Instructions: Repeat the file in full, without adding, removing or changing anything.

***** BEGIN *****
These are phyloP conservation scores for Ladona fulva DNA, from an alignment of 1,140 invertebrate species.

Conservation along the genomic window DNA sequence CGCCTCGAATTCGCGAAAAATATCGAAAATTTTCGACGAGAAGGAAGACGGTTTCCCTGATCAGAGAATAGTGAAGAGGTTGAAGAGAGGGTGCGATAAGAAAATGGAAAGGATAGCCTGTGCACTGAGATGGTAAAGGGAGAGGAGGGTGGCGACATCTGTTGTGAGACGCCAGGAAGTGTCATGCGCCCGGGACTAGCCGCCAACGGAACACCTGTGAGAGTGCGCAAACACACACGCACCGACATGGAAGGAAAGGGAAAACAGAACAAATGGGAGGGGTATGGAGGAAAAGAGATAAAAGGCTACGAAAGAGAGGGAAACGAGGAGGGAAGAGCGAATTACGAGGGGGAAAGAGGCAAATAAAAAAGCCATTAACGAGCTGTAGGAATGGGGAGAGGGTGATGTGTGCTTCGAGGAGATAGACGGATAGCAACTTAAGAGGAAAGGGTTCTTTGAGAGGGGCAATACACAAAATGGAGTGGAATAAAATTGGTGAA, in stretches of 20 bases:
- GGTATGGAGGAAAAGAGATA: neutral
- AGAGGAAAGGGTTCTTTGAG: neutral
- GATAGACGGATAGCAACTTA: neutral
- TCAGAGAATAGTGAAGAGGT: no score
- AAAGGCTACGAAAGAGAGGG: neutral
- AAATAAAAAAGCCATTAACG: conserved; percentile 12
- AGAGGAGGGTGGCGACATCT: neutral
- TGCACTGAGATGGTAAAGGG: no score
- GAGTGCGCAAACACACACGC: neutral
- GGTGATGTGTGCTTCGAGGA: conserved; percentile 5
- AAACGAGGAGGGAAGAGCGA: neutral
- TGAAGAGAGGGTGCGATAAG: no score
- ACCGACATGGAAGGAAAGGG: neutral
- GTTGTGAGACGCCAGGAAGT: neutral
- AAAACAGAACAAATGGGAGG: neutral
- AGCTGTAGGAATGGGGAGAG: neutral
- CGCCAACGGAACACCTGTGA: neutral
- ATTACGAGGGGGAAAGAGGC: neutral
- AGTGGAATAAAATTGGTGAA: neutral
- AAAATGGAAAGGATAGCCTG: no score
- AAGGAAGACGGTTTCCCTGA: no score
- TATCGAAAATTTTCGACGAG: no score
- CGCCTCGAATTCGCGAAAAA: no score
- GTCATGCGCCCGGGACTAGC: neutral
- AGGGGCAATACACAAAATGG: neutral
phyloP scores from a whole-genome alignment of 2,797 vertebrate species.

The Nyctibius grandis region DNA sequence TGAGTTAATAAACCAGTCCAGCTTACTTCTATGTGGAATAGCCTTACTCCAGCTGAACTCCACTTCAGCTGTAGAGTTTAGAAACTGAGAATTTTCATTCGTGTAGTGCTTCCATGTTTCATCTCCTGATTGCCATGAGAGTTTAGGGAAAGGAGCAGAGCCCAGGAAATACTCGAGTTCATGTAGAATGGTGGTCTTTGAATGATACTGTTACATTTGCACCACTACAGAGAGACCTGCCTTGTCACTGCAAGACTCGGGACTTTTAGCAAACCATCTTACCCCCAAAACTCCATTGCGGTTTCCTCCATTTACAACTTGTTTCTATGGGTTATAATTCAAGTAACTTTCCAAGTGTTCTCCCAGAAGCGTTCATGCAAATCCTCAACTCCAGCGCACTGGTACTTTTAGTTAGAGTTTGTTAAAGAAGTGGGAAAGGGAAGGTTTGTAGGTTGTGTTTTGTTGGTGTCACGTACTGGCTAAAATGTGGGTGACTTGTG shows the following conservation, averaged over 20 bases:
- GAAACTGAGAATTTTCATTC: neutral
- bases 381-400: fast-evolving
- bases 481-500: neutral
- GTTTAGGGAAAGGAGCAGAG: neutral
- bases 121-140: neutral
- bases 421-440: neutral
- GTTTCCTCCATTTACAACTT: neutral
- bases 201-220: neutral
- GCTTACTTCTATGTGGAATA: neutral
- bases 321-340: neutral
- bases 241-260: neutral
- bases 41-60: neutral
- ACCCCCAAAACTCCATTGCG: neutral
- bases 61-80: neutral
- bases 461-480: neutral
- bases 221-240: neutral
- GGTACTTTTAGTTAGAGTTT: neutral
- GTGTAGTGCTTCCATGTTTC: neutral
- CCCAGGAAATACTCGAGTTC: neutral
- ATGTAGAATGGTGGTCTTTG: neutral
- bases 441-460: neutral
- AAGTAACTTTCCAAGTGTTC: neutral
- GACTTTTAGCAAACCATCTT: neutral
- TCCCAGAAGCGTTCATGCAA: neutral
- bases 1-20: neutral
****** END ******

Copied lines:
These are phyloP conservation scores for Ladona fulva DNA, from an alignment of 1,140 invertebrate species.

Conservation along the genomic window DNA sequence CGCCTCGAATTCGCGAAAAATATCGAAAATTTTCGACGAGAAGGAAGACGGTTTCCCTGATCAGAGAATAGTGAAGAGGTTGAAGAGAGGGTGCGATAAGAAAATGGAAAGGATAGCCTGTGCACTGAGATGGTAAAGGGAGAGGAGGGTGGCGACATCTGTTGTGAGACGCCAGGAAGTGTCATGCGCCCGGGACTAGCCGCCAACGGAACACCTGTGAGAGTGCGCAAACACACACGCACCGACATGGAAGGAAAGGGAAAACAGAACAAATGGGAGGGGTATGGAGGAAAAGAGATAAAAGGCTACGAAAGAGAGGGAAACGAGGAGGGAAGAGCGAATTACGAGGGGGAAAGAGGCAAATAAAAAAGCCATTAACGAGCTGTAGGAATGGGGAGAGGGTGATGTGTGCTTCGAGGAGATAGACGGATAGCAACTTAAGAGGAAAGGGTTCTTTGAGAGGGGCAATACACAAAATGGAGTGGAATAAAATTGGTGAA, in stretches of 20 bases:
- GGTATGGAGGAAAAGAGATA: neutral
- AGAGGAAAGGGTTCTTTGAG: neutral
- GATAGACGGATAGCAACTTA: neutral
- TCAGAGAATAGTGAAGAGGT: no score
- AAAGGCTACGAAAGAGAGGG: neutral
- AAATAAAAAAGCCATTAACG: conserved; percentile 12
- AGAGGAGGGTGGCGACATCT: neutral
- TGCACTGAGATGGTAAAGGG: no score
- GAGTGCGCAAACACACACGC: neutral
- GGTGATGTGTGCTTCGAGGA: conserved; percentile 5
- AAACGAGGAGGGAAGAGCGA: neutral
- TGAAGAGAGGGTGCGATAAG: no score
- ACCGACATGGAAGGAAAGGG: neutral
- GTTGTGAGACGCCAGGAAGT: neutral
- AAAACAGAACAAATGGGAGG: neutral
- AGCTGTAGGAATGGGGAGAG: neutral
- CGCCAACGGAACACCTGTGA: neutral
- ATTACGAGGGGGAAAGAGGC: neutral
- AGTGGAATAAAATTGGTGAA: neutral
- AAAATGGAAAGGATAGCCTG: no score
- AAGGAAGACGGTTTCCCTGA: no score
- TATCGAAAATTTTCGACGAG: no score
- CGCCTCGAATTCGCGAAAAA: no score
- GTCATGCGCCCGGGACTAGC: neutral
- AGGGGCAATACACAAAATGG: neutral
phyloP scores from a whole-genome alignment of 2,797 vertebrate species.

The Nyctibius grandis region DNA sequence TGAGTTAATAAACCAGTCCAGCTTACTTCTATGTGGAATAGCCTTACTCCAGCTGAACTCCACTTCAGCTGTAGAGTTTAGAAACTGAGAATTTTCATTCGTGTAGTGCTTCCATGTTTCATCTCCTGATTGCCATGAGAGTTTAGGGAAAGGAGCAGAGCCCAGGAAATACTCGAGTTCATGTAGAATGGTGGTCTTTGAATGATACTGTTACATTTGCACCACTACAGAGAGACCTGCCTTGTCACTGCAAGACTCGGGACTTTTAGCAAACCATCTTACCCCCAAAACTCCATTGCGGTTTCCTCCATTTACAACTTGTTTCTATGGGTTATAATTCAAGTAACTTTCCAAGTGTTCTCCCAGAAGCGTTCATGCAAATCCTCAACTCCAGCGCACTGGTACTTTTAGTTAGAGTTTGTTAAAGAAGTGGGAAAGGGAAGGTTTGTAGGTTGTGTTTTGTTGGTGTCACGTACTGGCTAAAATGTGGGTGACTTGTG shows the following conservation, averaged over 20 bases:
- GAAACTGAGAATTTTCATTC: neutral
- bases 381-400: fast-evolving
- bases 481-500: neutral
- GTTTAGGGAAAGGAGCAGAG: neutral
- bases 121-140: neutral
- bases 421-440: neutral
- GTTTCCTCCATTTACAACTT: neutral
- bases 201-220: neutral
- GCTTACTTCTATGTGGAATA: neutral
- bases 321-340: neutral
- bases 241-260: neutral
- bases 41-60: neutral
- ACCCCCAAAACTCCATTGCG: neutral
- bases 61-80: neutral
- bases 461-480: neutral
- bases 221-240: neutral
- GGTACTTTTAGTTAGAGTTT: neutral
- GTGTAGTGCTTCCATGTTTC: neutral
- CCCAGGAAATACTCGAGTTC: neutral
- ATGTAGAATGGTGGTCTTTG: neutral
- bases 441-460: neutral
- AAGTAACTTTCCAAGTGTTC: neutral
- GACTTTTAGCAAACCATCTT: neutral
- TCCCAGAAGCGTTCATGCAA: neutral
- bases 1-20: neutral